Seeking Signs of Life
Young faculty shaping the future
If your research focus is planets outside the solar system, it might not hurt to have a reasonably high tolerance for risk. Consider the experience of Sara Seager, now the Ellen Swallow Richards Associate Professor of Planetary Sciences at MIT. A math-physics whiz with an intense interest in astronomy as a kid, Seager studied both math and physics in college. But it was when she later started graduate work at Harvard that the first reports of what are now called exoplanets began appearing.
The documentation in those initial reports was sketchy enough that some felt they might reflect some type of odd astronomical quirk, not actual planets. Seager’s Ph.D. thesis was about how mathematical modeling techniques could generate key information about exoplanets, and she says, “some people thought the claims made in my thesis would never be substantiated.” But exoplanets kept turning up — the count is currently 250 and rising — and Seager’s work was validated.
Exoplanets are usually found thanks to a minuscule “wobble” in a star’s course. Most exoplanets found to date, for reasons generally having to do with the size of the wobble they cause, are Jupiter-like: very large, and gaseous. Most also orbit near their stars. But her interests go beyond those inevitably super-hot planets. “Our goal,” she says, “is to find planets that are potentially habitable.”
What that basically means is Earth-like. This doesn’t imply they must be Earth sized, or have the same length year. But they should be solid, and almost certainly should have significant atmospheres. Moreover, says Seager, “they should have liquid water on their surfaces.”
The problem for seekers of exoplanets in general is that a vanishingly small amount of radiation reaches Earth from the stars under scrutiny, much less their planets, making it hard to get more than the most basic data about the planets. But that’s where modelers like Seager can help.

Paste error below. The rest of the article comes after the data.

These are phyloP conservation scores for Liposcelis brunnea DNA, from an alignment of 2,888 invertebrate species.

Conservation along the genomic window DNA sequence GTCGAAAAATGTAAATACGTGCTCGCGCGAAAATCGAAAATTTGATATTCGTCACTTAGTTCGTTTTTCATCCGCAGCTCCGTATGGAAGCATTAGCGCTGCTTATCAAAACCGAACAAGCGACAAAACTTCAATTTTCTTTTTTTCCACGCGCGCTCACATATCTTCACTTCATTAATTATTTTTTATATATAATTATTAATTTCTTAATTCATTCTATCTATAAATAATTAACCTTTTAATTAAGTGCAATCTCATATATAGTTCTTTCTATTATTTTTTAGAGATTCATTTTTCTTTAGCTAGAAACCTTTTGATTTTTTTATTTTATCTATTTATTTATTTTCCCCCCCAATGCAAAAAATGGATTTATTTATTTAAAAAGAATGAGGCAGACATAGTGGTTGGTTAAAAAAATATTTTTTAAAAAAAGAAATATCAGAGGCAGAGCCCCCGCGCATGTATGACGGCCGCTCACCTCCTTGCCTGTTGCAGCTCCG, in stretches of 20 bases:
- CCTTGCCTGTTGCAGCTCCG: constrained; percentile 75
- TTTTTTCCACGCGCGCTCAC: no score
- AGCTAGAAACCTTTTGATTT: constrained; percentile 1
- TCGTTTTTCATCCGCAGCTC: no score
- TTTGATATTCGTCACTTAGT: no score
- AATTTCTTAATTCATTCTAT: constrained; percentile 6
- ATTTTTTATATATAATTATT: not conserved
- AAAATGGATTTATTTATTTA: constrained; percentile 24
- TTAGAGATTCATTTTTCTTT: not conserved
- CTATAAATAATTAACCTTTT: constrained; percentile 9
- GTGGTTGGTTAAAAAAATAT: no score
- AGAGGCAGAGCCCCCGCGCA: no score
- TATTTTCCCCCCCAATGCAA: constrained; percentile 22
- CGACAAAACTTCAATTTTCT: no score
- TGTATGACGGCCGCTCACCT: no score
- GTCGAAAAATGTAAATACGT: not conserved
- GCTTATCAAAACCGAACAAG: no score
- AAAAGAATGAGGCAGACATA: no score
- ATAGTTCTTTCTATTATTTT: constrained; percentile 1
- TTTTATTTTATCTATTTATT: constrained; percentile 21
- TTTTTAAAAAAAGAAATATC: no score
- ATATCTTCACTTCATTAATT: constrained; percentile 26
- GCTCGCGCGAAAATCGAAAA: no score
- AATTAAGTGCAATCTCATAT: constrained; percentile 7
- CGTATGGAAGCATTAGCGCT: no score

Seager, for example, set the stage for the first discovery of an exoplanetary atmosphere. “My models said that if one specific, hot planet had an atmosphere, it should contain sodium,” she says. An observing group that went looking for sodium’s signature in the radiation from the planet soon found it.
The problem of limited data, of course, is especially acute for the exoplanets most likely to harbor life. They’re likely to be smaller than most known exoplanets, and further from their stars, hence tough to find or analyze. But new satellite telescopes — among them one being designed by a group that includes Seager — will boost the odds. And because there are probably millions of stars in the Milky Way Galaxy that merit canvassing, the chances of eventual success seem good.
“I believe there are exoplanets with life on them,” says Seager, also a member of the physics department. “Unfortunately, it’s not clear we’ll ever be able to say unambiguously that they harbor life.”
Proof is likely to require on-site sampling. And if an exoplanet is 20 light years away — not a lengthy distance in exoplanetary terms — a ship traveling one-tenth the speed of light would take 200 years to arrive, and another 20 to beam any findings back to Earth.
Still, Seager has no regrets about choosing work whose ultimate goal may never be realized. “Relatively few people get to do exactly what they want to do,” she says, “and I’m one of them.”